In this year’s election, the Central issue is PM Modi. In many respects, the election is turning out to be a referendum on him. People either like what they have seen of him over the past five years or they dislike him. I have hardly met anyone who is ambivalent in their perception of Modi. Rahul Gandhi has been trying to make his presence felt all over India and attempting to revive the Congress organisation on the strength of his leadership. But he still has a very long way to go. The 2019 election will not be a Modi versus Rahul contest
Over the past fortnight or so, I have been camping in West Bengal for the elections. The campaign has taken me to countless small town that, in the normal course, I wouldn’t visit. I have spoken at small, middle-class gatherings and addressed people whose principal experience has been life in small towns, far away from the metropolis.
For me at least this is a new experience. During earlier elections I have operated from the campaign headquarters where you get a bird’s eye view of the campaign and where the media narrative matters a lot. In 2004, I accompanied LK Advani on his Bharat Uday Yatra that began from Kanyakumari and, after crisscrossing much of India (except West Bengal and the North-East), concluded in Puri, the famous temple town of Odisha. That journey, exhausting as it was, gave me a wonderful idea of the different political cultures in India. However, since the campaign involved brief stops at meeting venues and night halts, there wasn’t much opportunity to come to grips with a State-level campaign. Of course, I have been involved in Assembly elections in Gujarat, Madhya Pradesh and Karnataka, but the dynamics of Assembly polls are so utterly different from Lok Sabha polls where the whole country serves as one unit.
My experience tells me that the idea that a general election is shaped entirely by national issues is somewhat facile. National issues do play a very large part and invariably there is a surge in the number of votes polled by national parties during general elections. The Karnataka experience of 1984 when Ramakrishna Hegde led the Janata Dal to a victory in the Assembly some three to four months after the Congress swept the board in the general election is often held up as an example of different voting patterns. In Odisha, Naveen Patnaik has always ensured that Lok Sabha and Assembly elections are held simultaneously because such a process has invariably favoured the regional party. In 2014, amid the so-called Modi wave, the Biju Janata Dal won 20 of the 21 seats. Indeed, where Assembly and Lok Sabha elections have been held simultaneously, the local results have by and large been replicated at the parliamentary level.
It would be fair to say that the principal interest of voters with modest incomes is local politics. Experience suggests that the most passionate electoral contests take place during panchayat and local body elections. That is the point at which there is an intersection between the State and citizens. Then comes the State Assembly polls which, increasingly, is becoming more and more centre on the chief ministerial candidates. In Odisha, Patnaik has always had a head start, as has Mamata Banerjee in West Bengal. In the Gujarat elections of 2002, 2007 and 2012, it was the personality and record of Narendra Modi that dominated above all else.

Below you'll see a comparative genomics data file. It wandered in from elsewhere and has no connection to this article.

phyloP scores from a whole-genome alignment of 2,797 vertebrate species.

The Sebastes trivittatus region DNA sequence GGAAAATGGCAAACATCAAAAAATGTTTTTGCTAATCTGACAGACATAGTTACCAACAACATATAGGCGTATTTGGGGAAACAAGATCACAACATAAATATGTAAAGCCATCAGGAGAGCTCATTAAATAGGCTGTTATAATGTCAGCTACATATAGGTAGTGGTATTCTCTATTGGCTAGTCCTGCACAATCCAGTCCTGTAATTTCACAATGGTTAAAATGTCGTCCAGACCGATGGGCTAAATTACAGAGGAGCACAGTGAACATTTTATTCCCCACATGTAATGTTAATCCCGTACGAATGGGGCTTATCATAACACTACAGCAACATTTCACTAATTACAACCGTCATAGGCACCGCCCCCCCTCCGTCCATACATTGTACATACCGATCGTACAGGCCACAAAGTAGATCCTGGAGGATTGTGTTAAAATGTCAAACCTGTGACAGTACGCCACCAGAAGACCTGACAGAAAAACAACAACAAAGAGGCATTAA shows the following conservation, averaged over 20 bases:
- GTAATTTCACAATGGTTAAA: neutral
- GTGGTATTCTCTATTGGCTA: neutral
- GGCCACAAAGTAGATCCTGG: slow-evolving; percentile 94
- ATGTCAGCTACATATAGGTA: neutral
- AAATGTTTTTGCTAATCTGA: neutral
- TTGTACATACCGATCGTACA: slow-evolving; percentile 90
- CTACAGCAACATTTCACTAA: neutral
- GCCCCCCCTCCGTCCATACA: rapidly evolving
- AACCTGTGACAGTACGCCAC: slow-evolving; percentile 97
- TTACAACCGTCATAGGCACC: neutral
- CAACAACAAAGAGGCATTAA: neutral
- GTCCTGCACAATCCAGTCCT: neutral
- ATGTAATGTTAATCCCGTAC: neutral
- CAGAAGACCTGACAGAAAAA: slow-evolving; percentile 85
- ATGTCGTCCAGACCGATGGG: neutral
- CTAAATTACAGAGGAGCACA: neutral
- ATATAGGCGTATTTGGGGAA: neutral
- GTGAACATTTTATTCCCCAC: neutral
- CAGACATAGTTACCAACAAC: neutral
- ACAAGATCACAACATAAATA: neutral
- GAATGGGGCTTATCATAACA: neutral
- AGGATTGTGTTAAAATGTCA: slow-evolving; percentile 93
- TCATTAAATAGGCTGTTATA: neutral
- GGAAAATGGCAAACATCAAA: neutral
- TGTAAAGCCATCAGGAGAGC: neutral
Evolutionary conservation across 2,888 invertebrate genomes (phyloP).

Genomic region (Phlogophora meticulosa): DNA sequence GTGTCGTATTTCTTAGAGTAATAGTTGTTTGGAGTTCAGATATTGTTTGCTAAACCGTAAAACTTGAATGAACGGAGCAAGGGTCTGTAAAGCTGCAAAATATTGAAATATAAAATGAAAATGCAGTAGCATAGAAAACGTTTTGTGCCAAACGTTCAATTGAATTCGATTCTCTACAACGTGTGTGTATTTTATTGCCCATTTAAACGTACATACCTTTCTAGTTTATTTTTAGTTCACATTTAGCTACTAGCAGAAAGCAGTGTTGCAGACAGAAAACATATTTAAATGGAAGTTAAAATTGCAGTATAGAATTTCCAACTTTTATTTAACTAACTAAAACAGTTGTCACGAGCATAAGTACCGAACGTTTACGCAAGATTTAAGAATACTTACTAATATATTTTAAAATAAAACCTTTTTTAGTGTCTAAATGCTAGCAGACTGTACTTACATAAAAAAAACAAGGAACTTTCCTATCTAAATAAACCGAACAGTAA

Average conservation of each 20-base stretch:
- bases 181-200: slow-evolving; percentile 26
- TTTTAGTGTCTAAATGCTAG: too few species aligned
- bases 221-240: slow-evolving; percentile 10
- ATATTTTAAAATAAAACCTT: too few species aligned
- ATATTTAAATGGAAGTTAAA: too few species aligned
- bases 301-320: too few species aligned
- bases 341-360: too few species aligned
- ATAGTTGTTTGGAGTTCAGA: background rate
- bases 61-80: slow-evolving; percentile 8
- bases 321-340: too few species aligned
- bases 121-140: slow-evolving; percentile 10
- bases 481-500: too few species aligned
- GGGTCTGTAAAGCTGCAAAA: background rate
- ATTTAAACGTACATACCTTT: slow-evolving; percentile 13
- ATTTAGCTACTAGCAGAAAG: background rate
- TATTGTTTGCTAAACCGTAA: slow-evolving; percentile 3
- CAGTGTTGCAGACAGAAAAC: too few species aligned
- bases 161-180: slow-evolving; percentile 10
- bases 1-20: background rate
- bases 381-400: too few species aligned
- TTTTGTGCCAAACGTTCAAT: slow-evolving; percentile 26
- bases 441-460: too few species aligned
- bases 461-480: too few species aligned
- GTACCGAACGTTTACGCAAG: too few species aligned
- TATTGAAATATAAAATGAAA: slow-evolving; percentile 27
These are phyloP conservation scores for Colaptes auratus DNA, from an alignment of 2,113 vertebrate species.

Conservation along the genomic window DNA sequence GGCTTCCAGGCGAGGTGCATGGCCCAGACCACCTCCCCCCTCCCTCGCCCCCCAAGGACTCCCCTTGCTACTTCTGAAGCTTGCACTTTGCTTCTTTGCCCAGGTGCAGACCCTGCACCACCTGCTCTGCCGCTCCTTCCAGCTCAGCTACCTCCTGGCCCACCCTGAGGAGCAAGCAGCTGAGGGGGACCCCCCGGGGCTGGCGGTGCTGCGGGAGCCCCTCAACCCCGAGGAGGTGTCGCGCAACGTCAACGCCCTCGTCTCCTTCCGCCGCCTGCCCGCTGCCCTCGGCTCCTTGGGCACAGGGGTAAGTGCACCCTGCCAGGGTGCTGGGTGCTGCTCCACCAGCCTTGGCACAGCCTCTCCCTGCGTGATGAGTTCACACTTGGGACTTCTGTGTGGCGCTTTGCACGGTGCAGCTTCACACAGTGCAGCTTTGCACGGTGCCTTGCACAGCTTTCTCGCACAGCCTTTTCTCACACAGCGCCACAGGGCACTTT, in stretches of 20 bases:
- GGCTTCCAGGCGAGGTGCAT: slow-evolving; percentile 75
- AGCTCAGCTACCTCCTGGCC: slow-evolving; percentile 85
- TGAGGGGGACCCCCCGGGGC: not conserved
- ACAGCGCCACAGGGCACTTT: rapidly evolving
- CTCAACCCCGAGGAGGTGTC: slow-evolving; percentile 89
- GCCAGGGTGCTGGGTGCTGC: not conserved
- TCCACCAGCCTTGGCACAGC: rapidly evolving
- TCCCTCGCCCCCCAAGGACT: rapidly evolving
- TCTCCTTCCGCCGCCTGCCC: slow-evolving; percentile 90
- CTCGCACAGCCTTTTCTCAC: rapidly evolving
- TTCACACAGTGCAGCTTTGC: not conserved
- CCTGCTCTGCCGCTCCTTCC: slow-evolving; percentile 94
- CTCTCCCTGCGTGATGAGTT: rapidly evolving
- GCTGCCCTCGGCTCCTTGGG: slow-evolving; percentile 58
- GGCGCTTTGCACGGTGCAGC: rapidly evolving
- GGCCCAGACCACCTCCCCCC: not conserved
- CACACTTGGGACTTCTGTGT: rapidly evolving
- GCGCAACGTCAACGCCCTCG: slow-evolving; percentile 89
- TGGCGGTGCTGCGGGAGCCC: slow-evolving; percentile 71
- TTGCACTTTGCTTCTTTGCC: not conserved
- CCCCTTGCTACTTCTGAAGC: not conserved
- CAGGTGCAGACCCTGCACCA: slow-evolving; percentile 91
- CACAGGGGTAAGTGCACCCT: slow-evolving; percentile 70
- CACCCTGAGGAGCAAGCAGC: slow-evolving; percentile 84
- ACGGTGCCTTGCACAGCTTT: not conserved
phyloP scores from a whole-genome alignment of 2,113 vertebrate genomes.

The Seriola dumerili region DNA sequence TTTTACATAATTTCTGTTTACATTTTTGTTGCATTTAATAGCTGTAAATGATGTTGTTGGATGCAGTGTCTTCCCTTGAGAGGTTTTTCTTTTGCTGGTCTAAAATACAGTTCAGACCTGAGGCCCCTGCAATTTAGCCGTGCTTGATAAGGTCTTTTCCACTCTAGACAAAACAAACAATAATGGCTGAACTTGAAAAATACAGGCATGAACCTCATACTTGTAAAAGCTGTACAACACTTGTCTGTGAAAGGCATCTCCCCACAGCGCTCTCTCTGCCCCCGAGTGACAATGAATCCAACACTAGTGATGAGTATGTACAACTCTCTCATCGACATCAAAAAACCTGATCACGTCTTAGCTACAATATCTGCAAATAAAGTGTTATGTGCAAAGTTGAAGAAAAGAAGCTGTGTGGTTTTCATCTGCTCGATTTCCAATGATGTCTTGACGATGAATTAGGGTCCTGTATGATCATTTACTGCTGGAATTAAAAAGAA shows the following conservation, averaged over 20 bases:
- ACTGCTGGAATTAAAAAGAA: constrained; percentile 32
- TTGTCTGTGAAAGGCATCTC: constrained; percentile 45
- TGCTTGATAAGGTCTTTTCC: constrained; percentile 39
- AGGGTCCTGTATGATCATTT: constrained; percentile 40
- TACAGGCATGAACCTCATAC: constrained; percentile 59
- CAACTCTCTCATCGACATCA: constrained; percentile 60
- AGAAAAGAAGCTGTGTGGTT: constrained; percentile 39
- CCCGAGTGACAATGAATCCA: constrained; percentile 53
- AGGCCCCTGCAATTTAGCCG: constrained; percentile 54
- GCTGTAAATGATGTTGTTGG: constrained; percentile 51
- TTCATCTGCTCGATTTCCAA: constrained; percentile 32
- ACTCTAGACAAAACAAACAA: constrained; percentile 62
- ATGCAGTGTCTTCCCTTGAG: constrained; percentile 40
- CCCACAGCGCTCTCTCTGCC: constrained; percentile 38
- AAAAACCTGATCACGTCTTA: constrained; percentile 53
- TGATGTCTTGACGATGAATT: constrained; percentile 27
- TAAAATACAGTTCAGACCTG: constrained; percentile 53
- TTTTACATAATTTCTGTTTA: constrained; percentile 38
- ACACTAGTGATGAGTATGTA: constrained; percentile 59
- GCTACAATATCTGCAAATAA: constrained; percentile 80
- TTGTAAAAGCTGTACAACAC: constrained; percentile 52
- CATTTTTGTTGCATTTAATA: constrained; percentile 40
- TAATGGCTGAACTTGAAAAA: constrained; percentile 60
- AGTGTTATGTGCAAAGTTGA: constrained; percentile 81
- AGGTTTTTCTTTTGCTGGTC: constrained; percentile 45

In this year’s general election, the Central issue is Prime Minister Narendra Modi. In many respects, the election is turning out to be a referendum on him. People either like what they have seen of him over the past five years or they dislike him. I have hardly met anyone who is ambivalent in their perception of Modi. Rahul Gandhi has been trying to make his presence felt all over India and attempting to revive the Congress organisation on the strength of his leadership. But he still has a very long way to go. The 2019 election will not be a Modi versus Rahul contest.
This polarisation around Modi poses a lot of problems for regional parties, especially those parties that are not ruling. Mayawati and Akhilesh Yadav have tried to circumvent the problem by forming a mahgathbandhan and presenting themselves as challengers for the Masani of Delhi. Yet, even they have carefully hedged the question of who will lead any alternative Government in Delhi. The mahagathbandhan may be able to unite the Muslim and Dalit voters but they have left the field open to Modi among other castes. It is my belief that the votes polled by the mahagathbandhan will be less than what they had together polled in 2014 and the Assembly elections of 2017. However, in Tamil Nadu, the inability of the AIADMK to resolve the post-Jayalalithaa succession will probably mean that the UPA will have a decisive advantage over the NDA in the election, Modi notwithstanding. Indeed, unless the NDA succeeds in clawing a few seats, it will drag the NDA down nationally.
In this context West Bengal presents an interesting case. The big change since 2014 is that the Left has become even more marginalised and the BJP has assumed the role of the principal Opposition. However, the symbolic popularity of the BJP far exceeds the organisational infrastructure of the party. This implies that unless there is an almighty Modi wave, the Trinamool starts with a clear advantage. National politics, is however, Mamata Banerjee’s real handicap and she has been struggling to express to develop a coherent narrative on alliances. However, by making Modi the main issue she has put the focus on national politics. This should have served the local BJP but instead it has chosen to make Mamata’s track record in Bengal the central issue. It is this curious reversal of roles that will play out. It will also test whether politics in the States are governed by local impulses or national concerns. The fight will be quite riveting.
Certainly, from the perspective of Kolkata, Delhi seems a very long way removed.